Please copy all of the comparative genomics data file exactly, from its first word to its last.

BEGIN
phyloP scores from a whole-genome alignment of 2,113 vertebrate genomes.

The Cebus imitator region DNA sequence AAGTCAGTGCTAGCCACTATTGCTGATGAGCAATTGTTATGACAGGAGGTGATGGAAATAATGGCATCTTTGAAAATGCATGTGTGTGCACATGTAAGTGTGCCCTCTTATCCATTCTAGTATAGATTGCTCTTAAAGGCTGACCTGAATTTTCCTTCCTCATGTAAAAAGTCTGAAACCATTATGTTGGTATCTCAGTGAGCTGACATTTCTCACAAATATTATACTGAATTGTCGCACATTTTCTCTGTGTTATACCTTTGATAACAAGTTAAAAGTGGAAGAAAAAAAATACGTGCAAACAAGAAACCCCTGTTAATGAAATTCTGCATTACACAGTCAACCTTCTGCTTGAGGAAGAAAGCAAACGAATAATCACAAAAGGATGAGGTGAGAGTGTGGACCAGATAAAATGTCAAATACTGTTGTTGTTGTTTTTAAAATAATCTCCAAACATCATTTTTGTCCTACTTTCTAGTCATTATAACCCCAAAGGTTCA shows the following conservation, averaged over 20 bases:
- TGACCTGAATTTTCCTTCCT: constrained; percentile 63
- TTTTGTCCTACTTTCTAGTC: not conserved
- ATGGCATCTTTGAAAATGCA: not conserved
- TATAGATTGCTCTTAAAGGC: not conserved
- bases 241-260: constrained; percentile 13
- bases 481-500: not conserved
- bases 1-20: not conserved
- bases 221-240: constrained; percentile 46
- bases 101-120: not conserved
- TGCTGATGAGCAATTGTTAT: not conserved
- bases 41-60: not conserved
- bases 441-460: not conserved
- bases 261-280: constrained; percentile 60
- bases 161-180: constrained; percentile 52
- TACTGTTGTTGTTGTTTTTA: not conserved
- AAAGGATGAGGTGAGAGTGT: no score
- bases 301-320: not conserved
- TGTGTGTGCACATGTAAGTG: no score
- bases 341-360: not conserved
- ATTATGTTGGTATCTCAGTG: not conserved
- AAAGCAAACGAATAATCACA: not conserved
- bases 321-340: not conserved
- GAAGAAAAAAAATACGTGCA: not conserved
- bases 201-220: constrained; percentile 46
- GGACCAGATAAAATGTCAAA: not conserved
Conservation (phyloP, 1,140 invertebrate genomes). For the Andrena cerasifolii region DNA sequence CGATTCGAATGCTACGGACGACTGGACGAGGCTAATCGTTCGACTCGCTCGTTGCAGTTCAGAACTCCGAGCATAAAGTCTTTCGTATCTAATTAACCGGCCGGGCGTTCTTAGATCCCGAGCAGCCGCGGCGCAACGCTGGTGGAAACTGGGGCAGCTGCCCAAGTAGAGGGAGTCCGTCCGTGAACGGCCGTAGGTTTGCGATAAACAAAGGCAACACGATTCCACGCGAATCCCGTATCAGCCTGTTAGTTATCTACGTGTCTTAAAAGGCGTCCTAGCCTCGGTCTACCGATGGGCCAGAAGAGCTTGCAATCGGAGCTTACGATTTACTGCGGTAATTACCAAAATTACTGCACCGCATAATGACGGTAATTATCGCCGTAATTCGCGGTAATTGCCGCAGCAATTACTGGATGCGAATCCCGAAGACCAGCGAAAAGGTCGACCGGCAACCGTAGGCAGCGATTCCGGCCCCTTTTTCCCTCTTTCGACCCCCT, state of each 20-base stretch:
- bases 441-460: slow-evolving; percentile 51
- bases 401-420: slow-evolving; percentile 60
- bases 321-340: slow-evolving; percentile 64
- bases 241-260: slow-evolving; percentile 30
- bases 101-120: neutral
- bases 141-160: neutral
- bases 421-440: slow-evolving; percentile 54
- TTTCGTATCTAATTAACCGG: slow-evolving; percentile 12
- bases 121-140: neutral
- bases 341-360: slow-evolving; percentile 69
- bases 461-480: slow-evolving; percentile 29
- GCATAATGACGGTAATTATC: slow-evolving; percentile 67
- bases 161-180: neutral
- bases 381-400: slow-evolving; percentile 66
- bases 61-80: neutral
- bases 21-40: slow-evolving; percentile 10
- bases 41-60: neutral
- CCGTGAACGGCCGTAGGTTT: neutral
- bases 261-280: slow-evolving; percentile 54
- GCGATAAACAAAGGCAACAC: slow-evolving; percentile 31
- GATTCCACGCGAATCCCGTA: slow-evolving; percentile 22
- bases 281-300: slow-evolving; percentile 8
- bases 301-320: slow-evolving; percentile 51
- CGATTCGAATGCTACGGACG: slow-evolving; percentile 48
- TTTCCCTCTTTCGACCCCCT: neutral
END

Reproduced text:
phyloP scores from a whole-genome alignment of 2,113 vertebrate genomes.

The Cebus imitator region DNA sequence AAGTCAGTGCTAGCCACTATTGCTGATGAGCAATTGTTATGACAGGAGGTGATGGAAATAATGGCATCTTTGAAAATGCATGTGTGTGCACATGTAAGTGTGCCCTCTTATCCATTCTAGTATAGATTGCTCTTAAAGGCTGACCTGAATTTTCCTTCCTCATGTAAAAAGTCTGAAACCATTATGTTGGTATCTCAGTGAGCTGACATTTCTCACAAATATTATACTGAATTGTCGCACATTTTCTCTGTGTTATACCTTTGATAACAAGTTAAAAGTGGAAGAAAAAAAATACGTGCAAACAAGAAACCCCTGTTAATGAAATTCTGCATTACACAGTCAACCTTCTGCTTGAGGAAGAAAGCAAACGAATAATCACAAAAGGATGAGGTGAGAGTGTGGACCAGATAAAATGTCAAATACTGTTGTTGTTGTTTTTAAAATAATCTCCAAACATCATTTTTGTCCTACTTTCTAGTCATTATAACCCCAAAGGTTCA shows the following conservation, averaged over 20 bases:
- TGACCTGAATTTTCCTTCCT: constrained; percentile 63
- TTTTGTCCTACTTTCTAGTC: not conserved
- ATGGCATCTTTGAAAATGCA: not conserved
- TATAGATTGCTCTTAAAGGC: not conserved
- bases 241-260: constrained; percentile 13
- bases 481-500: not conserved
- bases 1-20: not conserved
- bases 221-240: constrained; percentile 46
- bases 101-120: not conserved
- TGCTGATGAGCAATTGTTAT: not conserved
- bases 41-60: not conserved
- bases 441-460: not conserved
- bases 261-280: constrained; percentile 60
- bases 161-180: constrained; percentile 52
- TACTGTTGTTGTTGTTTTTA: not conserved
- AAAGGATGAGGTGAGAGTGT: no score
- bases 301-320: not conserved
- TGTGTGTGCACATGTAAGTG: no score
- bases 341-360: not conserved
- ATTATGTTGGTATCTCAGTG: not conserved
- AAAGCAAACGAATAATCACA: not conserved
- bases 321-340: not conserved
- GAAGAAAAAAAATACGTGCA: not conserved
- bases 201-220: constrained; percentile 46
- GGACCAGATAAAATGTCAAA: not conserved
Conservation (phyloP, 1,140 invertebrate genomes). For the Andrena cerasifolii region DNA sequence CGATTCGAATGCTACGGACGACTGGACGAGGCTAATCGTTCGACTCGCTCGTTGCAGTTCAGAACTCCGAGCATAAAGTCTTTCGTATCTAATTAACCGGCCGGGCGTTCTTAGATCCCGAGCAGCCGCGGCGCAACGCTGGTGGAAACTGGGGCAGCTGCCCAAGTAGAGGGAGTCCGTCCGTGAACGGCCGTAGGTTTGCGATAAACAAAGGCAACACGATTCCACGCGAATCCCGTATCAGCCTGTTAGTTATCTACGTGTCTTAAAAGGCGTCCTAGCCTCGGTCTACCGATGGGCCAGAAGAGCTTGCAATCGGAGCTTACGATTTACTGCGGTAATTACCAAAATTACTGCACCGCATAATGACGGTAATTATCGCCGTAATTCGCGGTAATTGCCGCAGCAATTACTGGATGCGAATCCCGAAGACCAGCGAAAAGGTCGACCGGCAACCGTAGGCAGCGATTCCGGCCCCTTTTTCCCTCTTTCGACCCCCT, state of each 20-base stretch:
- bases 441-460: slow-evolving; percentile 51
- bases 401-420: slow-evolving; percentile 60
- bases 321-340: slow-evolving; percentile 64
- bases 241-260: slow-evolving; percentile 30
- bases 101-120: neutral
- bases 141-160: neutral
- bases 421-440: slow-evolving; percentile 54
- TTTCGTATCTAATTAACCGG: slow-evolving; percentile 12
- bases 121-140: neutral
- bases 341-360: slow-evolving; percentile 69
- bases 461-480: slow-evolving; percentile 29
- GCATAATGACGGTAATTATC: slow-evolving; percentile 67
- bases 161-180: neutral
- bases 381-400: slow-evolving; percentile 66
- bases 61-80: neutral
- bases 21-40: slow-evolving; percentile 10
- bases 41-60: neutral
- CCGTGAACGGCCGTAGGTTT: neutral
- bases 261-280: slow-evolving; percentile 54
- GCGATAAACAAAGGCAACAC: slow-evolving; percentile 31
- GATTCCACGCGAATCCCGTA: slow-evolving; percentile 22
- bases 281-300: slow-evolving; percentile 8
- bases 301-320: slow-evolving; percentile 51
- CGATTCGAATGCTACGGACG: slow-evolving; percentile 48
- TTTCCCTCTTTCGACCCCCT: neutral